Alden Coleman is an anagram for Called No Name (waygroovy) wrote,
Alden Coleman is an anagram for Called No Name

It's not bad, it's that it should be so much better

Taking the internal work survey yesterday was quite depressing. Some of the questions answers came directly out of what I've been thinking lately: The Boss is getting us to do more work for less money.

I'm not even really that against the basics behind that. In a world of Automation, in a Capitalist society, you get more and more profit by getting more work for less.

But let's think that through a bit. Extrapolate to the extremes.

Right now, we're the lucky ones. We're the highly skilled, intelligent people that machines can't replace. But for how long?

A theoretical company buys robots to replace workers. The robots work 24x7, they don't get sick, they may need repair but not that often, and they don't cost that much, really. Take Baxter and Sawyer for example. Baxter costs $22k. Sawyer, $28k. That's a one time cost. Averaged out over a year, $425/wk for one year, or $540 for Sawyer. These brothers will work 24 hours per day, 7 days a week. No vacation, no holidays, not much sick time, at the cost of a bit more electricity. (Baxter) (Sawyer) EDI (Eddie)

And so I look at the things that we are doing and I keep shouting at myself, why Why WHY are we doing it this way? It seems patently obvious and plain to me that we can track what equipment is going bad and failing based on our ordering and shipping manifests, so why are we re-tracking that same information in redacted? Why are we recording our daily routines in a dozen different software environments? Badging into redacted, android location tracking (gps and wifi), redacted, tickets, bugs, redacted, redacted, redacted, redacted, time sheets, account login-logout, blogs, resumes, redacted, ...

It goes on and on. We spend more time than necessary tracking what we do, when the machine is already tracking everything we do, more efficiently, and with more detail.

So, we have machines that work cheaper than us with better follow through. But they don't think, right? They can't possibly do all the humany things we do?

I'm sure that's what the law degree people of the 90's and 00's were thinking. As computers became more and more efficient the entry level law job "discovery" was phased out in only a handful of years. Want to make good money? Become a Doctor! Oh, wait, IBM's Watson is better at diagnosing cancer than human doctors:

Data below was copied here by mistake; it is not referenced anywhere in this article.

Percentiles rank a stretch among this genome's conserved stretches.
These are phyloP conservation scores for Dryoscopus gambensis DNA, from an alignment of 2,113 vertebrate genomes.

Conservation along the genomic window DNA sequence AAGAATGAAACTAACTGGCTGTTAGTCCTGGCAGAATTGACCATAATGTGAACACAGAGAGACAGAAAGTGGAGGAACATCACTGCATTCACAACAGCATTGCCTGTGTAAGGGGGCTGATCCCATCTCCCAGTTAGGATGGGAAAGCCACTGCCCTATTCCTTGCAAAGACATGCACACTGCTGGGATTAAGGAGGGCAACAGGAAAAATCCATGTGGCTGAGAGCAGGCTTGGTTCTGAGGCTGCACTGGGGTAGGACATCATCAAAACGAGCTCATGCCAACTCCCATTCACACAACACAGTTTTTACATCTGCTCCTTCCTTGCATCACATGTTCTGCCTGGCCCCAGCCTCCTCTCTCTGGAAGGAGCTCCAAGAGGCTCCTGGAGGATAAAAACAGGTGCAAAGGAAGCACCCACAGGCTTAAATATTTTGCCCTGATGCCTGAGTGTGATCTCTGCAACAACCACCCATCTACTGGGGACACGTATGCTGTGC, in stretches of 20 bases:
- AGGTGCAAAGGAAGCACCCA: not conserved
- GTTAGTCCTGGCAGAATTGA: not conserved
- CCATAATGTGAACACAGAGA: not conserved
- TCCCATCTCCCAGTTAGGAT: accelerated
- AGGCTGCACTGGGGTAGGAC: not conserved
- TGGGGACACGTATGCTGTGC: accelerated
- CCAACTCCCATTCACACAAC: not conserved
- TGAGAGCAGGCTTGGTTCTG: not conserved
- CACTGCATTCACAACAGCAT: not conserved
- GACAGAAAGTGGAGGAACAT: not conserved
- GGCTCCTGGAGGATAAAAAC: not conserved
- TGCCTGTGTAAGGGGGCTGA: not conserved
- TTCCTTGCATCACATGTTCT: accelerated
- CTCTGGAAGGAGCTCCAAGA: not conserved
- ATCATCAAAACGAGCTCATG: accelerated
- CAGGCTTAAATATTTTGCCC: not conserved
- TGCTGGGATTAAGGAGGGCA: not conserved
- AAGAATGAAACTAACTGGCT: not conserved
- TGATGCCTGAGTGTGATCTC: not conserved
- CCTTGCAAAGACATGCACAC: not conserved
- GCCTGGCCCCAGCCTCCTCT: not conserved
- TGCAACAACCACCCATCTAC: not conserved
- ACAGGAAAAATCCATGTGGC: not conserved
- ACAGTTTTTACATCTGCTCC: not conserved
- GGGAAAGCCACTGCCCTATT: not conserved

There is nothing that we can do that the machine can't do better. And that's what I want to work on. The machine! Making the machine better.

But what will that do for us?

Why have this machinery work more if we weren't to be working less.

Even our boss's boss's boss, all the way at the top, thinks that we should be working less.

"If you really think about the things that you need to make yourself happy—housing, security, opportunities for your kids—anthropologists have been identifying these things. It's not that hard for us to provide those things," he said. "The amount of resources we need to do that, the amount of work that actually needs to go into that is pretty small. I'm guessing less than 1% at the moment. So the idea that everyone needs to work frantically to meet people's needs is just not true. So the idea that everyone needs to work frantically to meet people's needs is just not true." - Larry PAGE.

Now, I'm diagnosed with Adjustment Disorder by the VA. I feel like this topic, alone, is consuming me. It infuriates me to see anything happening that goes in the face of this direction, and it pleases me to help move it along. I want nothing more than to find ways to optimize the processes around here, and free up time.

"Occupational and social impairment with occasional decrease in work efficiency and intermittent periods of inability to perform occupational tasks (although generally functioning satisfactorily, with routine behavior, self-care, and conversation normal), due to such symptoms as: depressed mood, anxiety, suspiciousness, panic attacks (weekly or less often), chronic sleep impairment, mild memory loss (such as forgetting names, directions, recent events)"

I want to find my niche here at Google, but I feel like we are, as a department, moving further and further away from actual optimization and toward frivolous busywork, drudgery, and simply justifying work to get employees.
Tags: rant

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